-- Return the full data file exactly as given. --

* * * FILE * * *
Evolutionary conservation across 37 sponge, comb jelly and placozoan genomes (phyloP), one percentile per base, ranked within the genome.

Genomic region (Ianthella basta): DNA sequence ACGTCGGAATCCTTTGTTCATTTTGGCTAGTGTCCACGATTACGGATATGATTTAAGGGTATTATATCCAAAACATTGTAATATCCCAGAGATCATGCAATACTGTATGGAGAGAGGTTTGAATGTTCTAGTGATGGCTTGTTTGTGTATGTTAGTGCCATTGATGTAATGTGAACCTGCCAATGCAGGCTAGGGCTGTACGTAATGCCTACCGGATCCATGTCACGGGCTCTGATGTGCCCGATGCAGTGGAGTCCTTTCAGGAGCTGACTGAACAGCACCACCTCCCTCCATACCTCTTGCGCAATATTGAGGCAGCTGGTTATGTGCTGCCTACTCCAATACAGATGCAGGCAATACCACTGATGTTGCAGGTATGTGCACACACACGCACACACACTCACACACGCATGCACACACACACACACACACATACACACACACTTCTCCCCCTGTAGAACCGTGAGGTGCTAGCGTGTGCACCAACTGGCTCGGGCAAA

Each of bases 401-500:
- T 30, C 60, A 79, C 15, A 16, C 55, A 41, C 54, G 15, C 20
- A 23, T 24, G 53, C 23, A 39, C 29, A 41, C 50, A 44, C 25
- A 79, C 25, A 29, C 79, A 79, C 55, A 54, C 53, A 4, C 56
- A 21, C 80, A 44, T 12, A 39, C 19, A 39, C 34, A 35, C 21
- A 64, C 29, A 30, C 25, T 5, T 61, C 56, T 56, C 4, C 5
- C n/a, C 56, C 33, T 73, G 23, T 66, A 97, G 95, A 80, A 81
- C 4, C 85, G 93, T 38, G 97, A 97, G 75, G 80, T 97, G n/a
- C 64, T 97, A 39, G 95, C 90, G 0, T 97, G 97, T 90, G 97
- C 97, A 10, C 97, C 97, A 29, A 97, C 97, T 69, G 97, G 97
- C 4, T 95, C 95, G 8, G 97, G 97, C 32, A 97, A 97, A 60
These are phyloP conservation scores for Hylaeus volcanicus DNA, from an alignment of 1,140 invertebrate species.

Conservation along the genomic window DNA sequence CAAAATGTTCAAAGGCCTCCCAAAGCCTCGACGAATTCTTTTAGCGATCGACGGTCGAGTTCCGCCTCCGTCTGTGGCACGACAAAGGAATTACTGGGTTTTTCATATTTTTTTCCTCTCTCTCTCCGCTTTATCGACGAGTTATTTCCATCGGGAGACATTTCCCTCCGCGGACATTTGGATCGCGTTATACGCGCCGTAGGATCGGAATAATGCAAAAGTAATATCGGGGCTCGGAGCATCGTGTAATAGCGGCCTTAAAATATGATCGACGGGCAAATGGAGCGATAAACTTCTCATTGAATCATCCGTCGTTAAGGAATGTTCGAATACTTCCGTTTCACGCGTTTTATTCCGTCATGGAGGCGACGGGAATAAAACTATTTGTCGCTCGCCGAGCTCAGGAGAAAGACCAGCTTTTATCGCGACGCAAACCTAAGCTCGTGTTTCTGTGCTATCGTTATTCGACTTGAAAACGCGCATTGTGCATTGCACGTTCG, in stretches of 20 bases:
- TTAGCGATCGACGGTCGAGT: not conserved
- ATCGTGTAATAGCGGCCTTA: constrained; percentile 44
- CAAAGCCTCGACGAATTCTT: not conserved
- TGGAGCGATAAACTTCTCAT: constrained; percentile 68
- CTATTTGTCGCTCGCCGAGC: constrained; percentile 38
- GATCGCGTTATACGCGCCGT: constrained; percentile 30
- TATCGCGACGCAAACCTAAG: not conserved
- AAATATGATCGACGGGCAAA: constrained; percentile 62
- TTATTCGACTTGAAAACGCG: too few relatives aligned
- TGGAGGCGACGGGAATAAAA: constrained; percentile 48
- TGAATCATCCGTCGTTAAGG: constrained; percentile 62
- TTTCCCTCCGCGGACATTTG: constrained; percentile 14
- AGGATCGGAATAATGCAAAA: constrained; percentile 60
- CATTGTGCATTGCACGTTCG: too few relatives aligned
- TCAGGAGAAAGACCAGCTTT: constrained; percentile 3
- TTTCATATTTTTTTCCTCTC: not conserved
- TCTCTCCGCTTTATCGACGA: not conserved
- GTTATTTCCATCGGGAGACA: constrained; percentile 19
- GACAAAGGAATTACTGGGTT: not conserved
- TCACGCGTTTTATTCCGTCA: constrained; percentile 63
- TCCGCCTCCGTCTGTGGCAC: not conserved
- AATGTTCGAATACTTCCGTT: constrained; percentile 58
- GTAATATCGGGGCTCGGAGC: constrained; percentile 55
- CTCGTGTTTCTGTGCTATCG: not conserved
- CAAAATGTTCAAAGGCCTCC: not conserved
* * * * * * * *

Evolutionary conservation across 37 sponge, comb jelly and placozoan genomes (phyloP), one percentile per base, ranked within the genome.

Genomic region (Ianthella basta): DNA sequence ACGTCGGAATCCTTTGTTCATTTTGGCTAGTGTCCACGATTACGGATATGATTTAAGGGTATTATATCCAAAACATTGTAATATCCCAGAGATCATGCAATACTGTATGGAGAGAGGTTTGAATGTTCTAGTGATGGCTTGTTTGTGTATGTTAGTGCCATTGATGTAATGTGAACCTGCCAATGCAGGCTAGGGCTGTACGTAATGCCTACCGGATCCATGTCACGGGCTCTGATGTGCCCGATGCAGTGGAGTCCTTTCAGGAGCTGACTGAACAGCACCACCTCCCTCCATACCTCTTGCGCAATATTGAGGCAGCTGGTTATGTGCTGCCTACTCCAATACAGATGCAGGCAATACCACTGATGTTGCAGGTATGTGCACACACACGCACACACACTCACACACGCATGCACACACACACACACACACATACACACACACTTCTCCCCCTGTAGAACCGTGAGGTGCTAGCGTGTGCACCAACTGGCTCGGGCAAA

Each of bases 401-500:
- T 30, C 60, A 79, C 15, A 16, C 55, A 41, C 54, G 15, C 20
- A 23, T 24, G 53, C 23, A 39, C 29, A 41, C 50, A 44, C 25
- A 79, C 25, A 29, C 79, A 79, C 55, A 54, C 53, A 4, C 56
- A 21, C 80, A 44, T 12, A 39, C 19, A 39, C 34, A 35, C 21
- A 64, C 29, A 30, C 25, T 5, T 61, C 56, T 56, C 4, C 5
- C n/a, C 56, C 33, T 73, G 23, T 66, A 97, G 95, A 80, A 81
- C 4, C 85, G 93, T 38, G 97, A 97, G 75, G 80, T 97, G n/a
- C 64, T 97, A 39, G 95, C 90, G 0, T 97, G 97, T 90, G 97
- C 97, A 10, C 97, C 97, A 29, A 97, C 97, T 69, G 97, G 97
- C 4, T 95, C 95, G 8, G 97, G 97, C 32, A 97, A 97, A 60
These are phyloP conservation scores for Hylaeus volcanicus DNA, from an alignment of 1,140 invertebrate species.

Conservation along the genomic window DNA sequence CAAAATGTTCAAAGGCCTCCCAAAGCCTCGACGAATTCTTTTAGCGATCGACGGTCGAGTTCCGCCTCCGTCTGTGGCACGACAAAGGAATTACTGGGTTTTTCATATTTTTTTCCTCTCTCTCTCCGCTTTATCGACGAGTTATTTCCATCGGGAGACATTTCCCTCCGCGGACATTTGGATCGCGTTATACGCGCCGTAGGATCGGAATAATGCAAAAGTAATATCGGGGCTCGGAGCATCGTGTAATAGCGGCCTTAAAATATGATCGACGGGCAAATGGAGCGATAAACTTCTCATTGAATCATCCGTCGTTAAGGAATGTTCGAATACTTCCGTTTCACGCGTTTTATTCCGTCATGGAGGCGACGGGAATAAAACTATTTGTCGCTCGCCGAGCTCAGGAGAAAGACCAGCTTTTATCGCGACGCAAACCTAAGCTCGTGTTTCTGTGCTATCGTTATTCGACTTGAAAACGCGCATTGTGCATTGCACGTTCG, in stretches of 20 bases:
- TTAGCGATCGACGGTCGAGT: not conserved
- ATCGTGTAATAGCGGCCTTA: constrained; percentile 44
- CAAAGCCTCGACGAATTCTT: not conserved
- TGGAGCGATAAACTTCTCAT: constrained; percentile 68
- CTATTTGTCGCTCGCCGAGC: constrained; percentile 38
- GATCGCGTTATACGCGCCGT: constrained; percentile 30
- TATCGCGACGCAAACCTAAG: not conserved
- AAATATGATCGACGGGCAAA: constrained; percentile 62
- TTATTCGACTTGAAAACGCG: too few relatives aligned
- TGGAGGCGACGGGAATAAAA: constrained; percentile 48
- TGAATCATCCGTCGTTAAGG: constrained; percentile 62
- TTTCCCTCCGCGGACATTTG: constrained; percentile 14
- AGGATCGGAATAATGCAAAA: constrained; percentile 60
- CATTGTGCATTGCACGTTCG: too few relatives aligned
- TCAGGAGAAAGACCAGCTTT: constrained; percentile 3
- TTTCATATTTTTTTCCTCTC: not conserved
- TCTCTCCGCTTTATCGACGA: not conserved
- GTTATTTCCATCGGGAGACA: constrained; percentile 19
- GACAAAGGAATTACTGGGTT: not conserved
- TCACGCGTTTTATTCCGTCA: constrained; percentile 63
- TCCGCCTCCGTCTGTGGCAC: not conserved
- AATGTTCGAATACTTCCGTT: constrained; percentile 58
- GTAATATCGGGGCTCGGAGC: constrained; percentile 55
- CTCGTGTTTCTGTGCTATCG: not conserved
- CAAAATGTTCAAAGGCCTCC: not conserved